a queer comedy of errors celebrating young love and an ancient language.
Scéal le Alana Daly Mulligan & Luke K. Murphy
As their Debs application deadline approaches, a closeted couple must sort their domestic issues as Gaeilge to prevent their classmates from knowing they’re an item. However, translation issues leave their relationship in jeopardy.
Funded in part through the Bank of Ireland Begin Together Arts Fund in Partnership with Business to Arts.
Additional support from Munster Technological University & Cork City Libraries.
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On a rather rainy Saturday morning in January 2022, Alana Daly Mulligan was set up on a writing blind date with Luke Murphy.
Luke wanted to write a story that was an ode to school life. Alana wanted to write a very gay love story, not at all imagining a story set in an educational environment. Working through a number of themes like young love, miscommunication and heartbreak, they reminisced on their school days and got to know one another. Then, almost by accident, stumbled upon anecdotes of experiences learning Irish, complete with eccentric-teacher characters, and overall not having a bawdy of what was going on. From here, a project called Homofónia was born.
With a Debs application deadline approaching, a closeted couple must decide if they're out or in as Gaeilge to prevent their classmates from knowing they’re an item. However, translation issues leave their relationship in jeopardy. For the writing duo, Homofónia is a rom-com for a young Irish audience and anyone who’s survived a Leaving Certificate Irish class. This classic comedy of errors story stemming from bilingual miscommunication, is a queer story about the quirks of a qwear language.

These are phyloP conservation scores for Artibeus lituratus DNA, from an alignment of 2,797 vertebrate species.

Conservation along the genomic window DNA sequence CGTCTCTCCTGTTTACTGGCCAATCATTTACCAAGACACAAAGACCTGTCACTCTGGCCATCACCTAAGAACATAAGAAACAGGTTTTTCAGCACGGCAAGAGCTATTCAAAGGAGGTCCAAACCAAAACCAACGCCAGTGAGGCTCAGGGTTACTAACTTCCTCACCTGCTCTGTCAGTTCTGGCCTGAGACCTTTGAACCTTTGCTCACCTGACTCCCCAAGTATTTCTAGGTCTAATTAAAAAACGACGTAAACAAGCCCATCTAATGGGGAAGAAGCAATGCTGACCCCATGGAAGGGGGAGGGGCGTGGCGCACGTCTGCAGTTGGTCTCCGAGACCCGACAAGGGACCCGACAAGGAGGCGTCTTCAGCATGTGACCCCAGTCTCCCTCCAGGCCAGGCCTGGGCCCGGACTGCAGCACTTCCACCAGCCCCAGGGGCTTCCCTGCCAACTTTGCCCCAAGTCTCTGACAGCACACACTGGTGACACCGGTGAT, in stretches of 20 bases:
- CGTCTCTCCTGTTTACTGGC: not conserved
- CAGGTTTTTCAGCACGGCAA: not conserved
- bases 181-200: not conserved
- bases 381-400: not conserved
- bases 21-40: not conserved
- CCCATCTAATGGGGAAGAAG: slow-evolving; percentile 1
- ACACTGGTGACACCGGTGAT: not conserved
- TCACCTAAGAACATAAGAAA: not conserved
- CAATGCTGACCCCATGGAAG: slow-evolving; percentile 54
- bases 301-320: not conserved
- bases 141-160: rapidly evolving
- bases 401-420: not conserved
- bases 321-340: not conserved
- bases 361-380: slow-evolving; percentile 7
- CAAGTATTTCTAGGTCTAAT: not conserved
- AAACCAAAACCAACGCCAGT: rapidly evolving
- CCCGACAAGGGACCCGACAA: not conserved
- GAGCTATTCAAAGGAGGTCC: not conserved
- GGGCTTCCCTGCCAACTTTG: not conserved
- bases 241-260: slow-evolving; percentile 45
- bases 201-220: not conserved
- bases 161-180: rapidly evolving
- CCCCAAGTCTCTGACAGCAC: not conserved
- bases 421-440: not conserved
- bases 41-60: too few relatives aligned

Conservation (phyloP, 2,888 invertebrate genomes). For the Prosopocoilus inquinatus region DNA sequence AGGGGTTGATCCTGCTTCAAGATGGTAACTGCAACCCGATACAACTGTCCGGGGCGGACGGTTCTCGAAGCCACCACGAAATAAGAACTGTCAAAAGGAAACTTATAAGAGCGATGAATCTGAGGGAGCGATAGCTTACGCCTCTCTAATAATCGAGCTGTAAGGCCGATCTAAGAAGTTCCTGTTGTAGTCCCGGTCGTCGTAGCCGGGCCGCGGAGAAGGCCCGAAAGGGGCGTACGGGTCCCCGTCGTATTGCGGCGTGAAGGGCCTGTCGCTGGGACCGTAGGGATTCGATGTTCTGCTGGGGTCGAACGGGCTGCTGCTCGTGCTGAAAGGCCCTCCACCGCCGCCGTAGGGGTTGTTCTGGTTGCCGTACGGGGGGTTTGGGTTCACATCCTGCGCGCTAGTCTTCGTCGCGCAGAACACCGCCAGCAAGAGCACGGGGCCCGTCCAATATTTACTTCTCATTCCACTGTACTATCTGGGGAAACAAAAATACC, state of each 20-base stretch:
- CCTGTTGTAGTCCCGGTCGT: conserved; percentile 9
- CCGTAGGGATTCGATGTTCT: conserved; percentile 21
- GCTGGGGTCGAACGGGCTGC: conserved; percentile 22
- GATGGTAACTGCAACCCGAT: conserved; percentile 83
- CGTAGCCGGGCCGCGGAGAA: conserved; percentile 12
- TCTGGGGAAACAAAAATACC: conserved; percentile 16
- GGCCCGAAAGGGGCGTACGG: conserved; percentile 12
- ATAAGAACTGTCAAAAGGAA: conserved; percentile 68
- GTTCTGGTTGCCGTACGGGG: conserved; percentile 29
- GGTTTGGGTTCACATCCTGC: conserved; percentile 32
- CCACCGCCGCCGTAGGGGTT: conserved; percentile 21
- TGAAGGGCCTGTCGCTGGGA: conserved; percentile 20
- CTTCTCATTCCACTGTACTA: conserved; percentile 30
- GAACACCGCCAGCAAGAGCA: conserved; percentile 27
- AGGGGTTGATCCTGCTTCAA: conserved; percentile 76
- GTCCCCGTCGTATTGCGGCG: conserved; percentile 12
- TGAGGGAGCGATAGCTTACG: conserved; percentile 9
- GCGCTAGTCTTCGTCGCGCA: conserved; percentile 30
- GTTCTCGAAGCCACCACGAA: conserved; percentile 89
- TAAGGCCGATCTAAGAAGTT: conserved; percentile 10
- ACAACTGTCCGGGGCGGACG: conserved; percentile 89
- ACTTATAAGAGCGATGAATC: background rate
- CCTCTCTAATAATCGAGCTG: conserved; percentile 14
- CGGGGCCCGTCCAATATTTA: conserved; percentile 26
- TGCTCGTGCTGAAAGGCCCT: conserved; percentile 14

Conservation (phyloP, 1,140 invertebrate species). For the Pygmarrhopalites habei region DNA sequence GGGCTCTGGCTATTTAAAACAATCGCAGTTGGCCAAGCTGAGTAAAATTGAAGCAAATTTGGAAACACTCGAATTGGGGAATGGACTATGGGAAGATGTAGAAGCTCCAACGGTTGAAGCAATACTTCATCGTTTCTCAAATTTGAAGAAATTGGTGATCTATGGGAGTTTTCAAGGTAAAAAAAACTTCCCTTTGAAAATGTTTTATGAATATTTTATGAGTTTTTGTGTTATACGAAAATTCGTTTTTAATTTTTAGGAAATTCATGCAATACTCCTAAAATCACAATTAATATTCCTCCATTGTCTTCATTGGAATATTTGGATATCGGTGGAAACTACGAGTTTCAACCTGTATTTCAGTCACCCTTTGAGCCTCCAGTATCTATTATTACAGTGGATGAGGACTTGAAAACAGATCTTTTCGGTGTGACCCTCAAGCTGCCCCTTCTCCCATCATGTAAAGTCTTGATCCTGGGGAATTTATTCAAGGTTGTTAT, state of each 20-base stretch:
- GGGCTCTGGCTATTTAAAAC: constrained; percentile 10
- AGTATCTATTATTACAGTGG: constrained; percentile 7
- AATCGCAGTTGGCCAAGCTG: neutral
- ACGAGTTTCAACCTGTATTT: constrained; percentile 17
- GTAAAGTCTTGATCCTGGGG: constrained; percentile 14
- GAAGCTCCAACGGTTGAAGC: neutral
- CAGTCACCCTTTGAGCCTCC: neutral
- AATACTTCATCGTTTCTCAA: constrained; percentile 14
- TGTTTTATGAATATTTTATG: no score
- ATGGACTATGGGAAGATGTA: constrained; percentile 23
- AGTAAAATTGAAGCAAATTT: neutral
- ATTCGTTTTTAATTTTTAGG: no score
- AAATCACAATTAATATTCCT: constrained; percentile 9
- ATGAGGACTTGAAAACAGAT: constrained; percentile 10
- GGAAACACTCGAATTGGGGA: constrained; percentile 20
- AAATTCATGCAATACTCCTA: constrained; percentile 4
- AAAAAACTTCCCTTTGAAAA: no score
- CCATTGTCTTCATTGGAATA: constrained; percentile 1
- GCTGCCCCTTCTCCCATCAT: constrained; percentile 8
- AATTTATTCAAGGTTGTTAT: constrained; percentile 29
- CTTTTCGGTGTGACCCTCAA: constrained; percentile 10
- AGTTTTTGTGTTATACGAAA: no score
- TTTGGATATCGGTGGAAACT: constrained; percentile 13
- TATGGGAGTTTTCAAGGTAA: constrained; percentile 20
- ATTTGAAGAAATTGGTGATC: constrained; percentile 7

The short explores the theme of modern love and identity being expressed through our mother tongue. The suspense is then drawn to the couple’s relationship problems and the audience’s desire for them to be together. From a very early stage, Alana and Luke knew they wanted the film to mean more to people than something to watch on YouTube. They saw the project holistic, representing alternative stories fit for a classroom setting. They played with the idea of Irish as a secret language and by proxy, a queer language which ultimately allows our two protagonists to connect with each other.
Alana and Luke aim to take the short to the film festival circuit before releasing it as part of an educational pack that aims to start conversations around gender, sexuality, identity, prejudice and justice.
Ultimately, the team are striving to provide positive examples for young people in Ireland of how queer stories can play out and give teachers a framework to teach tolerance.
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We knew when embarking on this project we wanted to assemble a team that could tell our story with empathy and a unique view of the world.
We enlisted some of the most exciting creatives working in Ireland right now
to make our vision come true.